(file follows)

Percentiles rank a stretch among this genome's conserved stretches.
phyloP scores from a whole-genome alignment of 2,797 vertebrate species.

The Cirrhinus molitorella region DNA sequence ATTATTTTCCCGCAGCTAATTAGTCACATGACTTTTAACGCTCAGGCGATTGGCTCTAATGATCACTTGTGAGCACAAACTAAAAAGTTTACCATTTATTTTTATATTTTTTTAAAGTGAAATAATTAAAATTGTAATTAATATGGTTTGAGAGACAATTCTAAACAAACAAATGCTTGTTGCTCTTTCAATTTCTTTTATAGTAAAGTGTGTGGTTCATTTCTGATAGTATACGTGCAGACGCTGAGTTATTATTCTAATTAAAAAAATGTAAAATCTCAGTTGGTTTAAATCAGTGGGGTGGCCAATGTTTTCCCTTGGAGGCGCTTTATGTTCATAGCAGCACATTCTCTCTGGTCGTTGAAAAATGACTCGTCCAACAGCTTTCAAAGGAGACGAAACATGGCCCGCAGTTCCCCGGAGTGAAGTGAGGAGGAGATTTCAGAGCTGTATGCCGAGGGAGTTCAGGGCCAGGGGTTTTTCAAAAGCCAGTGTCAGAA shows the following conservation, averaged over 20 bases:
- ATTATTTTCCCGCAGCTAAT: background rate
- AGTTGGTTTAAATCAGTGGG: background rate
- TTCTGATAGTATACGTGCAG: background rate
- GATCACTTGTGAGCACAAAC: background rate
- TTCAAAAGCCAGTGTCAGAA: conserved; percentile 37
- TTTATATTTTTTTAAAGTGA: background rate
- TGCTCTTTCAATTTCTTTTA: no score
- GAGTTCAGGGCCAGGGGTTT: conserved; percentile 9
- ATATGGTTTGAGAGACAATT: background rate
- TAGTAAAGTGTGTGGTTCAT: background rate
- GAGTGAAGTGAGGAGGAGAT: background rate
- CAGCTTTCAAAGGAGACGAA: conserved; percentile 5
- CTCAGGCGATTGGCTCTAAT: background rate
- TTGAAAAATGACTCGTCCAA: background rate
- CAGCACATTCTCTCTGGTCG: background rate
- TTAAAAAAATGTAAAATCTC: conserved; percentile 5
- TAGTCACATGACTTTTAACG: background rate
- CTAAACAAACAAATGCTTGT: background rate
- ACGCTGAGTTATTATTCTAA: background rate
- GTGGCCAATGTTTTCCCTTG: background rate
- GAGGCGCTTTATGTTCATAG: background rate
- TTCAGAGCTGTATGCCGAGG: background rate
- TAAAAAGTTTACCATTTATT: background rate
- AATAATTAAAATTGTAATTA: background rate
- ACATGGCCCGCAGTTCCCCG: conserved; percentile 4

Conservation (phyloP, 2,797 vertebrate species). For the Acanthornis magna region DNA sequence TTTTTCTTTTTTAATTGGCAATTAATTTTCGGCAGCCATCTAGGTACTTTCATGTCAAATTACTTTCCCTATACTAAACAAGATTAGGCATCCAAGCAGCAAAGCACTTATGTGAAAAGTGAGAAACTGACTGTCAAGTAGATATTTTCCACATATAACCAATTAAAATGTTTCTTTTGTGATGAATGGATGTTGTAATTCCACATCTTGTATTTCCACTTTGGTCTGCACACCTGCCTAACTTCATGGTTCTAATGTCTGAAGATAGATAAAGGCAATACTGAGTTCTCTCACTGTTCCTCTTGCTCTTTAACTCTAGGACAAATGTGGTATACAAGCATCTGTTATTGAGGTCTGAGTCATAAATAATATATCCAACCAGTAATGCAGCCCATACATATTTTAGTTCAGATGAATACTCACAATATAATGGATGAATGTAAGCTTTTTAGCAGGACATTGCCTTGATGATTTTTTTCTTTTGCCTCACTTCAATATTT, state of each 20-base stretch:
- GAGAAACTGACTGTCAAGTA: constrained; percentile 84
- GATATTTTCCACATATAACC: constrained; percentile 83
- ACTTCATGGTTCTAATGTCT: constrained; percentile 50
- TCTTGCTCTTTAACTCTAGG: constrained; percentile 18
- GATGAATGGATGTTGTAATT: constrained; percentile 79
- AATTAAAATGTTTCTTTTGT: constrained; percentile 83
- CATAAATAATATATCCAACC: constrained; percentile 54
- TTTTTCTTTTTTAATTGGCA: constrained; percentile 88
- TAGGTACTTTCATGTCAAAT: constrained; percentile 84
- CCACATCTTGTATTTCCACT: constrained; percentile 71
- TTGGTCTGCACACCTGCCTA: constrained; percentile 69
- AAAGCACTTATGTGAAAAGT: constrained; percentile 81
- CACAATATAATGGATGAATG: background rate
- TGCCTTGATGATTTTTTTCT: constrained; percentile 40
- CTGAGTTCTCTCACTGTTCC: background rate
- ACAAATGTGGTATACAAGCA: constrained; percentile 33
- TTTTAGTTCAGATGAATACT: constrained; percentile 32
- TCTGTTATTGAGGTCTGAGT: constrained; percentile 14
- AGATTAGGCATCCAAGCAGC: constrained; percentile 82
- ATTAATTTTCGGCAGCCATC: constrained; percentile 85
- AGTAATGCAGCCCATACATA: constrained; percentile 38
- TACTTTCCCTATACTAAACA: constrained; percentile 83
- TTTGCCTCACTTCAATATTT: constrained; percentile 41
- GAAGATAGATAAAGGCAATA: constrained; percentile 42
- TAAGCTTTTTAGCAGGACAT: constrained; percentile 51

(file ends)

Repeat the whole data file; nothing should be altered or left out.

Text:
Percentiles rank a stretch among this genome's conserved stretches.
phyloP scores from a whole-genome alignment of 2,797 vertebrate species.

The Cirrhinus molitorella region DNA sequence ATTATTTTCCCGCAGCTAATTAGTCACATGACTTTTAACGCTCAGGCGATTGGCTCTAATGATCACTTGTGAGCACAAACTAAAAAGTTTACCATTTATTTTTATATTTTTTTAAAGTGAAATAATTAAAATTGTAATTAATATGGTTTGAGAGACAATTCTAAACAAACAAATGCTTGTTGCTCTTTCAATTTCTTTTATAGTAAAGTGTGTGGTTCATTTCTGATAGTATACGTGCAGACGCTGAGTTATTATTCTAATTAAAAAAATGTAAAATCTCAGTTGGTTTAAATCAGTGGGGTGGCCAATGTTTTCCCTTGGAGGCGCTTTATGTTCATAGCAGCACATTCTCTCTGGTCGTTGAAAAATGACTCGTCCAACAGCTTTCAAAGGAGACGAAACATGGCCCGCAGTTCCCCGGAGTGAAGTGAGGAGGAGATTTCAGAGCTGTATGCCGAGGGAGTTCAGGGCCAGGGGTTTTTCAAAAGCCAGTGTCAGAA shows the following conservation, averaged over 20 bases:
- ATTATTTTCCCGCAGCTAAT: background rate
- AGTTGGTTTAAATCAGTGGG: background rate
- TTCTGATAGTATACGTGCAG: background rate
- GATCACTTGTGAGCACAAAC: background rate
- TTCAAAAGCCAGTGTCAGAA: conserved; percentile 37
- TTTATATTTTTTTAAAGTGA: background rate
- TGCTCTTTCAATTTCTTTTA: no score
- GAGTTCAGGGCCAGGGGTTT: conserved; percentile 9
- ATATGGTTTGAGAGACAATT: background rate
- TAGTAAAGTGTGTGGTTCAT: background rate
- GAGTGAAGTGAGGAGGAGAT: background rate
- CAGCTTTCAAAGGAGACGAA: conserved; percentile 5
- CTCAGGCGATTGGCTCTAAT: background rate
- TTGAAAAATGACTCGTCCAA: background rate
- CAGCACATTCTCTCTGGTCG: background rate
- TTAAAAAAATGTAAAATCTC: conserved; percentile 5
- TAGTCACATGACTTTTAACG: background rate
- CTAAACAAACAAATGCTTGT: background rate
- ACGCTGAGTTATTATTCTAA: background rate
- GTGGCCAATGTTTTCCCTTG: background rate
- GAGGCGCTTTATGTTCATAG: background rate
- TTCAGAGCTGTATGCCGAGG: background rate
- TAAAAAGTTTACCATTTATT: background rate
- AATAATTAAAATTGTAATTA: background rate
- ACATGGCCCGCAGTTCCCCG: conserved; percentile 4

Conservation (phyloP, 2,797 vertebrate species). For the Acanthornis magna region DNA sequence TTTTTCTTTTTTAATTGGCAATTAATTTTCGGCAGCCATCTAGGTACTTTCATGTCAAATTACTTTCCCTATACTAAACAAGATTAGGCATCCAAGCAGCAAAGCACTTATGTGAAAAGTGAGAAACTGACTGTCAAGTAGATATTTTCCACATATAACCAATTAAAATGTTTCTTTTGTGATGAATGGATGTTGTAATTCCACATCTTGTATTTCCACTTTGGTCTGCACACCTGCCTAACTTCATGGTTCTAATGTCTGAAGATAGATAAAGGCAATACTGAGTTCTCTCACTGTTCCTCTTGCTCTTTAACTCTAGGACAAATGTGGTATACAAGCATCTGTTATTGAGGTCTGAGTCATAAATAATATATCCAACCAGTAATGCAGCCCATACATATTTTAGTTCAGATGAATACTCACAATATAATGGATGAATGTAAGCTTTTTAGCAGGACATTGCCTTGATGATTTTTTTCTTTTGCCTCACTTCAATATTT, state of each 20-base stretch:
- GAGAAACTGACTGTCAAGTA: constrained; percentile 84
- GATATTTTCCACATATAACC: constrained; percentile 83
- ACTTCATGGTTCTAATGTCT: constrained; percentile 50
- TCTTGCTCTTTAACTCTAGG: constrained; percentile 18
- GATGAATGGATGTTGTAATT: constrained; percentile 79
- AATTAAAATGTTTCTTTTGT: constrained; percentile 83
- CATAAATAATATATCCAACC: constrained; percentile 54
- TTTTTCTTTTTTAATTGGCA: constrained; percentile 88
- TAGGTACTTTCATGTCAAAT: constrained; percentile 84
- CCACATCTTGTATTTCCACT: constrained; percentile 71
- TTGGTCTGCACACCTGCCTA: constrained; percentile 69
- AAAGCACTTATGTGAAAAGT: constrained; percentile 81
- CACAATATAATGGATGAATG: background rate
- TGCCTTGATGATTTTTTTCT: constrained; percentile 40
- CTGAGTTCTCTCACTGTTCC: background rate
- ACAAATGTGGTATACAAGCA: constrained; percentile 33
- TTTTAGTTCAGATGAATACT: constrained; percentile 32
- TCTGTTATTGAGGTCTGAGT: constrained; percentile 14
- AGATTAGGCATCCAAGCAGC: constrained; percentile 82
- ATTAATTTTCGGCAGCCATC: constrained; percentile 85
- AGTAATGCAGCCCATACATA: constrained; percentile 38
- TACTTTCCCTATACTAAACA: constrained; percentile 83
- TTTGCCTCACTTCAATATTT: constrained; percentile 41
- GAAGATAGATAAAGGCAATA: constrained; percentile 42
- TAAGCTTTTTAGCAGGACAT: constrained; percentile 51